Marvin Williams

Jazz could get Marvin Williams back from Achilles early in season

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Utah Jazz radio voice David Locke was doing a Google hangout/chat talking all things Utah when he dropped in an interesting little nugget:

Reserve forward Marvin Williams could be back from his Achilles injury by training camp or early November, a couple weeks into the season.

Williams is in the last year of his contract and will make $7.5 million, and he is going to want to put up numbers and get paid a little. How he does that coming off a severe injury remains to be seen.

The question with Williams is fit —Locke thinks he should be more of an undersized backup four than a three. The problem is floor spacing — he shot 32.5 percent from three last year and nobody is going to follow a stretch four out to the arc who can’t shoot better than that (he shot 38 percent from deep two seasons ago). Last season he grabbed more rebounds and got to the line more in his limited time as a power forward but the shooting held his game back (he shot 42.3 percent overall and doesn’t finish all that well inside). The drop off from Derrick Favors to Williams is pretty steep.

At the three the Jazz can roll out a few guys depending on matchups, but there will be a heavy dose of Gordon Hayward there and again the drop off to Williams is pretty steep. And if he can’t space the floor knocking down shots his value drops fast. Also, he will be slowed defensively a little coming off this injury.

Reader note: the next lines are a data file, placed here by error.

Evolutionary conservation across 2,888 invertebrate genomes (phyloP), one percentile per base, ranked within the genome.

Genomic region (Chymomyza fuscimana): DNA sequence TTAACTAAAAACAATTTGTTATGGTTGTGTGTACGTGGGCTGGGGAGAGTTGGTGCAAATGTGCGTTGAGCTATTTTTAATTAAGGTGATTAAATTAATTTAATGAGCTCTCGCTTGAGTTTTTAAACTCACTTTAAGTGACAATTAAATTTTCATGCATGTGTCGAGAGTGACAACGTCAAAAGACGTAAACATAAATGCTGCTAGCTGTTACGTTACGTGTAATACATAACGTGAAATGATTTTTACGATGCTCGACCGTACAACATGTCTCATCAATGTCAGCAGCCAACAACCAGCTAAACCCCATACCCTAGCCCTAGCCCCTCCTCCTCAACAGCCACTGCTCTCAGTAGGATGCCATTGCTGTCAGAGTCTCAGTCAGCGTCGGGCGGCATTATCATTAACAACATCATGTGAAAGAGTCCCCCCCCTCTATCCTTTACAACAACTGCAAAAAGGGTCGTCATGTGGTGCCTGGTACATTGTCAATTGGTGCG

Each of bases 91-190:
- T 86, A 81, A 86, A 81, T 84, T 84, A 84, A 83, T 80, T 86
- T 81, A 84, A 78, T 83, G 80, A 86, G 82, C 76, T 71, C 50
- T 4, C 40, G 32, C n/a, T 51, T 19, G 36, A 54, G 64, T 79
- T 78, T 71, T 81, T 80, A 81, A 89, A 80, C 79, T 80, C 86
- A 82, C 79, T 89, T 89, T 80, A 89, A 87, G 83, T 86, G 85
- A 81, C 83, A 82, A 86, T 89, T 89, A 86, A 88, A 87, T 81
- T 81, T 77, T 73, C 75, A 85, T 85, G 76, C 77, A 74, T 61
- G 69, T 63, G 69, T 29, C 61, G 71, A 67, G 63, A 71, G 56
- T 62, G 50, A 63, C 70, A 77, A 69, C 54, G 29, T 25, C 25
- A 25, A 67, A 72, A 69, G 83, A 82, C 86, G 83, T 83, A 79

Williams will get a chance this season because the Jazz are not going to be good and Tyrone Corbin is going to be searching for lineups that work (or at least don’t suck). But what Williams does with this chance remains to be seen. He needs to be better than last season.

Roy Hibbert passes ball into hoop, reacts with perfect facial expression (video)

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The Hornets did so much right in their 107-85 win over the Trail Blazers, even a bad pass went through the hoop.

Roy Hibbert reacted fantastically to blunder/basket (blasket?).

Dario Saric blocks back-to-back Raptors dunk attempts (video)

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Norman Powell – get out of here.

Jared Sullinger – get out of here.

Dario Saric blocked consecutive dunk attempts in the 76ers’ 94-89 win over the Raptors. Philadelphia has won seven of nine and looks suddenly revitalized.

The best part of all this? Saric’s teammates’ reactions – though the actual blocks were pretty great themselves.

Kyle Korver regrets missing after fantastic LeBron James pass: ‘That would have been on his lifetime highlight reel’ (video)

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INDEPENDENCE, Ohio (AP) — Kyle Korver feels mostly moved in. Off the floor, that is.

The newest member of the Cleveland Cavaliers still has some adjusting to do before he feels completely at home with the NBA champions, who have struggled of late.

“Every day it gets better and better,” he said.

One of Korver’s biggest adjustments is learning to play with LeBron James, one of the game’s most gifted passers. Korver regretted missing a 3-pointer in Golden State after James nearly fell before feeding him in the corner.

“Oh my gosh,” Korver said. “I told him that was my bad missing that shot. That would have been on his lifetime highlight reel. That was an incredible pass.

“I thought the play was kinda broken, and he was trying to pick it up. He whipped it around behind his back right at my head, and I was like, ‘Wow, I have the ball and I’m open.’ I hesitated, and I missed the shot.

“That’s what he creates. He’s got an incredible feel for the game. It’s good to be on the other side of the ball with him.”

Acquired earlier this month in a trade with Atlanta, Korver practiced with the Cavs for the first time in Ohio on Wednesday as the team regrouped from the longest road trip of the season – a coast-to-coast odyssey – that ended with an embarrassing 126-91 blowout loss to the Golden State Warriors, who sent a message in January they hope resonates in June.